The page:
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Florent Diverchy - 14 Jun 2019
Suzy (name has been changed), CRM manager at a prestigious automotive company, faced a challenge at the end of last year. Her brand had just launched a new model, and she needed to find new prospects to sell the car to. The problem was tough:
Lacking the right solution to her challenge, she came to us, hoping to receive the help she needed from our Marketing experts. And they indeed found an interesting solution. Here’s how they helped Suzy reaching her goal.
Starting by analyzing the profile of the current clients of Suzy’s company, our BI team discovered an interesting trend: as expected, the buyers tended to be gathered in a few cities, having the reputation of having a higher standing. But the trend was even more precise than that: each city of Belgium can be split in a few dozen neighborhoods, and by looking more closely, one could see that the clients were gathered in the highest standing neighborhoods of the high standing cities.
Brainstorming around this information, Suzy & the Bisnode experts came to the following idea: in the same way as members of a loyalty program bring their friends to the program via word-of-mouth (the famous “member-get-member effect”), could it be possible that seeing the car everyday lead neighbors of the first drivers of the model to their reseller, to buy one too?
Seeing the lack of alternative, it was worth the try. Suzy & the Bisnode experts decided to launch their first “neighbor-get-member” campaign.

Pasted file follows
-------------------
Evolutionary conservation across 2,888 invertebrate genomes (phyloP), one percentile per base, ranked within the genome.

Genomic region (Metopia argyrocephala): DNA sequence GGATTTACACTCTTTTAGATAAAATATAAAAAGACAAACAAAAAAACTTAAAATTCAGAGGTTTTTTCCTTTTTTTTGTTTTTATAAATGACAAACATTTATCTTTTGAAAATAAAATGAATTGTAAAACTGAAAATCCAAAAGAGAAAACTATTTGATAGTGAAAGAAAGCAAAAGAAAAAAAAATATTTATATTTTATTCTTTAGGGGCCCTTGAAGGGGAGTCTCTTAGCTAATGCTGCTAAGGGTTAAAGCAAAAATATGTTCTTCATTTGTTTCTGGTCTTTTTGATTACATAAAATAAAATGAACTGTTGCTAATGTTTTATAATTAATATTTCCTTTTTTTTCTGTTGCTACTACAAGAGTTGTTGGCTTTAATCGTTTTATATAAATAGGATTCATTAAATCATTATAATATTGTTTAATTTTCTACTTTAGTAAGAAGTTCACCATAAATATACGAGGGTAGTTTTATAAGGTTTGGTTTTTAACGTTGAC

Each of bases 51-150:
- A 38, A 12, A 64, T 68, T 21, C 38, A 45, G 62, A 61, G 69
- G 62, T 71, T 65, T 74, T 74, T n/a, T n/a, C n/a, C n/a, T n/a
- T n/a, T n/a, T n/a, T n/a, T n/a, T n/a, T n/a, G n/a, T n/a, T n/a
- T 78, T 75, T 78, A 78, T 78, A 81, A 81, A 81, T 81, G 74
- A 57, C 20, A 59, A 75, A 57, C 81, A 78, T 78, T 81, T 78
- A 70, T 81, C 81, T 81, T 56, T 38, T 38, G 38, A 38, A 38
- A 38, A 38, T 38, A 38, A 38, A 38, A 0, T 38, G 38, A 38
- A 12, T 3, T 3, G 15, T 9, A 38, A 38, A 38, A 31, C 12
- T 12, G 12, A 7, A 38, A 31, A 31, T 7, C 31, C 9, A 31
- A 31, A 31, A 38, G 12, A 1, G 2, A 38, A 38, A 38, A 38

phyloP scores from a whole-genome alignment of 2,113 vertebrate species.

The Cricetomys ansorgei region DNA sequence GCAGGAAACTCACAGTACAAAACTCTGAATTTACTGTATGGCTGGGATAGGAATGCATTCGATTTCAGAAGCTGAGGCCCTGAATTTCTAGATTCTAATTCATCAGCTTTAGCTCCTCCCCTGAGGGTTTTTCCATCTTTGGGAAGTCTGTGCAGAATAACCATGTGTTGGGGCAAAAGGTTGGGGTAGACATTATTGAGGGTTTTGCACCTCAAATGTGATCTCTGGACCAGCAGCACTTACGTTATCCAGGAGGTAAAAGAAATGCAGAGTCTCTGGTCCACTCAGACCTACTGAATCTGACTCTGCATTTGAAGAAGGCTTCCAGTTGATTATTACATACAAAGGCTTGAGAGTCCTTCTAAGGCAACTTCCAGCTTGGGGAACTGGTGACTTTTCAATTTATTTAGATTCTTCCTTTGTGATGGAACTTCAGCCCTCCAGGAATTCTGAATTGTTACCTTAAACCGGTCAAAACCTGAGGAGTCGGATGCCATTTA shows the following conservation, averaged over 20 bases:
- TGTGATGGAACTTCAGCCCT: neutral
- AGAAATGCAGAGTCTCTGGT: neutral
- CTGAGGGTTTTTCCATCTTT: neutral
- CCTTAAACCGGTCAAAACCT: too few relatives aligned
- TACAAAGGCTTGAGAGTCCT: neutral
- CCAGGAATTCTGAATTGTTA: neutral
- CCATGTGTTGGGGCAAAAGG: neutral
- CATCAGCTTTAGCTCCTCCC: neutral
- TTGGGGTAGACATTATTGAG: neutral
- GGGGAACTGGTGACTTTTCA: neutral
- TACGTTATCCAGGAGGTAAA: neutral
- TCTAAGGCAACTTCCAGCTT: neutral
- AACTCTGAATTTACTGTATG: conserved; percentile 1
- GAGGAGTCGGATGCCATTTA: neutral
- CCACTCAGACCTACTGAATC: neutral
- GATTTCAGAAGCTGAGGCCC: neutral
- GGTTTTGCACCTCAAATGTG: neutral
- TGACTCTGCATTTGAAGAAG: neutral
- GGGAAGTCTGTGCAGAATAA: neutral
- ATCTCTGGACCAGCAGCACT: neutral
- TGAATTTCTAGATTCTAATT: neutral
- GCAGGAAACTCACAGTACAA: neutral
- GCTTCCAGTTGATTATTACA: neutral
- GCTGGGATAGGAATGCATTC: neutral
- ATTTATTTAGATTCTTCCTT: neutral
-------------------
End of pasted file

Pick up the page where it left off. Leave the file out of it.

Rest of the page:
Two months after the initial campaign, it was time to check how efficient it was. Suzy delivered to Bisnode the list of the people who bought the car since the end of the campaign, and ask the experts to try and link them to the initial campaign. Again, the quality of Bisnode B2C referential was key to generate this “close-loop reporting”. By having a household view on the population of Belgium, Bisnode experts could not only identify the buyers who were contacted by their campaign, but also buyers whose partner was contacted.
The results put a smile on Suzy’s face:
it could be proven that among the few hundreds orders generated between the end of the campaign and the analysis, a significant part was made by people targeted during the campaign.
More precisely, 40% of the orders could be tracked back to Bisnode initial target. Among them 32% were exposed to the Display Ad, and 8% were double-touched by the Display and Facebook.
The best of it? As the campaign budget represented far less than 40% of the total budget that was spent to advertise the new car, the Return on Investment generated by Bisnode was more than satisfying!
What about Suzy? Well she still has her smile on her face: next time she has to promote a new car, she knows where to go to overachieve her objectives.